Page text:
Department of Biological Sciences - Westoby Lab
Barbara Louise Rice, 1944-2009
Barbara Rice was an Honorary Associate of Biological Sciences at Macquarie University. She was the backbone of the ecology group from 1975 to 2009. She contributed skill in plant identification, extensive experience with fieldwork and research, enthusiasm and organization. She was an elder sister and mentor to dozens of research students and postdocs.
Barb was born and raised on a farm in Dinuba, California. She was the third of four children born to Edwin Rice and to Eleanor (nee White). Dinuba lies in the irrigated San Joaquin valley below the tall peaks of the Sierra Nevada and the giant sequoia trees. The lower slopes are oak grassland and chaparral. The farm was grapes and citrus, but father Ed was also a horseman and cattleman, and Barb was put on a horse almost before she could walk. There were regular family excursions into the high country around Yosemite and Sequoia-Kings Canyon National Parks, and extended camping and horse-packing trips.
Barb studied botany at University of California at Davis for her first degree, working part-time in the UCD Herbarium to support herself. As an undergraduate she spent a 3-month summer doing field survey in Mineral King, a high basin at the southern end of the Sierra. She was accompanied only by Cricket, a horse she had hand-fed as a foal, and by her pistol. Her finding Mimulus whitneyi there helped block a proposed Disney ski resort development. She went to Utah State University among the rocky mountains for her MS and PhD, which dealt with the herb Mimulus guttatus growing near hotsprings in Yellowstone National Park. She spent postdoc time on the east coast of USA, at the Smithsonian Ecology Research Centre on Chesapeake Bay.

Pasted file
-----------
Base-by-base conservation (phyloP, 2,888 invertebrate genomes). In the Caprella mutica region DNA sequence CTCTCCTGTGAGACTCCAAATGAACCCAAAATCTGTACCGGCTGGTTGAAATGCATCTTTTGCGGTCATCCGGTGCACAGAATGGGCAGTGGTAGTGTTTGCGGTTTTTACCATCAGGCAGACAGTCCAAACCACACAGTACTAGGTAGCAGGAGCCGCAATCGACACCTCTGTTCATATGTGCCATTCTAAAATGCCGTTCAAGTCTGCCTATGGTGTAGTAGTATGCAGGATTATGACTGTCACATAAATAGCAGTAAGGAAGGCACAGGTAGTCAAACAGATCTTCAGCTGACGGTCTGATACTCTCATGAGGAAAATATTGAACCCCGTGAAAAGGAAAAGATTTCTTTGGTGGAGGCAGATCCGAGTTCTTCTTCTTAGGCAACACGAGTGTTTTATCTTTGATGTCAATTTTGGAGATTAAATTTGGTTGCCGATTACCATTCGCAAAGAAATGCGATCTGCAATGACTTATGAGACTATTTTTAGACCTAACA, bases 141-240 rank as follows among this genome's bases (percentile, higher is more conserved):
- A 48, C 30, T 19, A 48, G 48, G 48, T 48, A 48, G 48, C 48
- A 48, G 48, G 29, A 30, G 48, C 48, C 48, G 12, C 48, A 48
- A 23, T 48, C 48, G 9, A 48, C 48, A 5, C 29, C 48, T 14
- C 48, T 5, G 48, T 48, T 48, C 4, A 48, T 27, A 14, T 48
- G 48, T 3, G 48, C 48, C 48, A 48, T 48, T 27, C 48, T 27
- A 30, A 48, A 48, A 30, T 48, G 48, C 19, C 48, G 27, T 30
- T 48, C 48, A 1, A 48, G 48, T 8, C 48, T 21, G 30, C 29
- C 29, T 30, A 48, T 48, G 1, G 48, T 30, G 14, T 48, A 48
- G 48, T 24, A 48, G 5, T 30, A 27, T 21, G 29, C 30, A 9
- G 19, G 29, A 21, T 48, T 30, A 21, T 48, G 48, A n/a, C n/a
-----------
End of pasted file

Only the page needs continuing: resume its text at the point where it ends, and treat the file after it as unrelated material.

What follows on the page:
At Utah State she had met Mark Westoby, an englishman. They married and moved to Australia together in early 1975, Mark taking up a lectureship at Macquarie. Over the subsequent 35 years the Macquarie Ecology Group became a force in the growth of Australian plant ecology research. Forty members of the group have gone on to become university faculty or career researchers. Barb was instrumental in the group's productivity and liveliness.
She published research of her own on species richness in Australian vegetation, on seed dispersal by ants, and on the spinifex grasses (Triodia) that are dominant through much of inland and northern Australia. Lyn Craven, who had a been a student in the group, named Hibiscus riceae from the Arnhem escarpment after her. At least 50 publications and dissertations express thanks for her help in the field and with identifications. She was a strong, steady, behind-the-scenes force towards expanding knowledge of Australian natural history.
She was small, with square shoulders and straight back and beautiful legs. She was shy in company. In later years her smile had a quirk due to Bell’s Palsy. She loved meat, wine, cornbread, Bach and Handel.
In early 2008 Barb was diagnosed with ovarian cancer. Surgery and several kinds of chemotherapy eventually were unable to control the growth of tumours. Before passing into unconsciousness, the last thing she read was a book of memories compiled by her friends, full of pictures of fieldwork, and recipes, and data sheets in her handwriting where she had contributed to someone’s thesis research.
A Rice Memorial Fund was established with donations from friends and family. The yearly interest on the Fund supports prizes to encourage field research.
Spiderman - did you know that he can do anything a spider can?